North Korea slams UN rights body for criticism of its record
North Koreans parade with the North Korean flag in Kim Il Sung Square in Pyongyang, North Korea to show their loyalty to the Workers' Party on Thursday, Feb. 25, 2016. (AP / Jon Chol Jin)
The Associated Press
Published Tuesday, March 1, 2016 12:03AM EST
Last Updated Tuesday, March 1, 2016 1:54PM EST
GENEVA -- North Korea will "never, ever be bound" by international resolutions that criticize its human rights record, its foreign minister declared Tuesday, ripping into deadly gun violence in the United States and highlighting alleged rights violations against refugees who are pouring into Europe to flee violence at home.
Ri Su Yong took a strong message from a country known for powerful state propaganda to the UN-sponsored Human Rights Council on Tuesday, saying that any resolutions against North Korea will only be "proof of partiality and double standards."
Ri's sharp comments came before the 47-member body in Geneva was set to discuss North Korea's record on March 14 as part of a regular review. That review will consider a sharply critical report from the UN human rights office's rapporteur on North Korea issued last month.
"We shall no longer participate in international sessions singling out the human rights situation of the DPRK for mere political attack," the minister said, using an abbreviation for the country's formal name. His comment appeared to raise the prospect that North Korea would not exercise its right to respond.
Japan and the European Union are expected to present a resolution during the session that condemns human rights violations in North Korea and would extend by another year an investigative mission into its rights record. Over the years, North Korea has blown hot and cold with the HRC. Last year, Ri was the first North Korean minister to attend a session.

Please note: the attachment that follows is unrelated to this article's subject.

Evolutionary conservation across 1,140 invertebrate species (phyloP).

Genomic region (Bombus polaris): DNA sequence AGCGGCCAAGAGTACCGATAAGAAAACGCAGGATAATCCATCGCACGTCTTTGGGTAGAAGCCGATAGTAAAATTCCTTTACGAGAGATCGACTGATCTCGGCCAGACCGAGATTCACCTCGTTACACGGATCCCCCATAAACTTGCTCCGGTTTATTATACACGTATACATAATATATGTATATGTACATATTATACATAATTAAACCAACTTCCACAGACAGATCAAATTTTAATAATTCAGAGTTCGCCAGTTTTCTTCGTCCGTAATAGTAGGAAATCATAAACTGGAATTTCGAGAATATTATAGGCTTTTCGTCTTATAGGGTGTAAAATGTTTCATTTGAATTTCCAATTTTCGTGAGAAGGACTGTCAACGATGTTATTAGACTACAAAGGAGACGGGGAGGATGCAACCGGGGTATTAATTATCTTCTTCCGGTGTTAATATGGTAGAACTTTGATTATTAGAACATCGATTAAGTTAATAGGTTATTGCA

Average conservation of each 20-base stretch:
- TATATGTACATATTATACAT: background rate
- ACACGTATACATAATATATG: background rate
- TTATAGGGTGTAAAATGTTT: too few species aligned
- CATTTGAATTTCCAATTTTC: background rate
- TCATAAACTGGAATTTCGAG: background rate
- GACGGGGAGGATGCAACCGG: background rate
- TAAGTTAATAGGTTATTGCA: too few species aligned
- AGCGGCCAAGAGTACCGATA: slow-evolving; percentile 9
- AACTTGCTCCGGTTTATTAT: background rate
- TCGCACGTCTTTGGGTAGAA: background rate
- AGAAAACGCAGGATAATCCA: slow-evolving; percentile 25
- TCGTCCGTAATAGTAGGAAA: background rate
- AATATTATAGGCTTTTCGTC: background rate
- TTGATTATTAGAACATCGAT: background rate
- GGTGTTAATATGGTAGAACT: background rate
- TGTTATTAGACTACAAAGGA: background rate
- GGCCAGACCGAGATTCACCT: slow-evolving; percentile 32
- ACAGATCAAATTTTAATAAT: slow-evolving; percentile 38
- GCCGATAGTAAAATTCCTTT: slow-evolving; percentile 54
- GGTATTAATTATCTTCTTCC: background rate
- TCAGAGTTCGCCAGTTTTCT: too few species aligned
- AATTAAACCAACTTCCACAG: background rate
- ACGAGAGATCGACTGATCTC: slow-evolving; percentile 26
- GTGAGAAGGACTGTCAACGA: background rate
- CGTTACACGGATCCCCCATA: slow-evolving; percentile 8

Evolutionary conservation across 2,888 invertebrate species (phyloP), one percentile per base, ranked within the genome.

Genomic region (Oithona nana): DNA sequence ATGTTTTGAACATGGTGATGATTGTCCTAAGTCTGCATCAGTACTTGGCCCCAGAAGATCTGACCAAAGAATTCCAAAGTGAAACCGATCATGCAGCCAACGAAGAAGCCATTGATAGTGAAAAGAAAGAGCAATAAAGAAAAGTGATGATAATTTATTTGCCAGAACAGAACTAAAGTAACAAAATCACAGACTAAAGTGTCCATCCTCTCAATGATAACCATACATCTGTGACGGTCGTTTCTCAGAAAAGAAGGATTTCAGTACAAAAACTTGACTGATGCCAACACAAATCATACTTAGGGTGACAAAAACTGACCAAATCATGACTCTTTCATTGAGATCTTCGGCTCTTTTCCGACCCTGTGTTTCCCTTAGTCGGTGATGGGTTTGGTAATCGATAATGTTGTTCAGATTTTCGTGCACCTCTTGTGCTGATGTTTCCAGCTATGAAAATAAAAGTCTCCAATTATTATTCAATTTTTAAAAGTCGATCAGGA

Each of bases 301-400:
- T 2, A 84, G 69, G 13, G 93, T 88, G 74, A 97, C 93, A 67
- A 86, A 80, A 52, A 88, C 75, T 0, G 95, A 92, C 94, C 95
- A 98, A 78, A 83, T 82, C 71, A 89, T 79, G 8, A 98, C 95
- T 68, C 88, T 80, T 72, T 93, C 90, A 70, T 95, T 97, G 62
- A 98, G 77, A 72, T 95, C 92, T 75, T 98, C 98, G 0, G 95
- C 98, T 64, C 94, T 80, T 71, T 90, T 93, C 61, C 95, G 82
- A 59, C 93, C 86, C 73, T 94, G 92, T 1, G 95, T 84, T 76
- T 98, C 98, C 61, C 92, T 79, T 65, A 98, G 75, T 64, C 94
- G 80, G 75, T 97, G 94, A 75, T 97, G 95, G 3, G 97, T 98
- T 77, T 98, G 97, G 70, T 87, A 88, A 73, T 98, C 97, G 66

UN human rights expert on North Korea, Marzuki Darusman, said in a report last month he wanted supreme leader Kim Jong Un to know he and other top North Korean officials could be held accountable if they are found responsible for crimes against humanity committed under their leadership.
Darusman was on a UN Commission of Inquiry on North Korea that in 2014 published a key report that laid out widespread abuses like a harsh system of political prison camps holding up to 120,000 people. The commission urged the Security Council to refer North Korea to the International Criminal Court over its human rights record.
Ri said the council has not given enough attention -- or none at all -- to "systematic racial discrimination" in the United States, and cited "deplorable human rights violations" linked to gun violence in the U.S. He also cited refugees who had been "drowned in the sea or choked to death in a sealed lorry as in the case of Europe."
Separately, the United States has asked the Security Council to schedule a vote on a resolution that would impose tough new sanctions on North Korea in response to Pyongyang's latest nuclear test and rocket launch.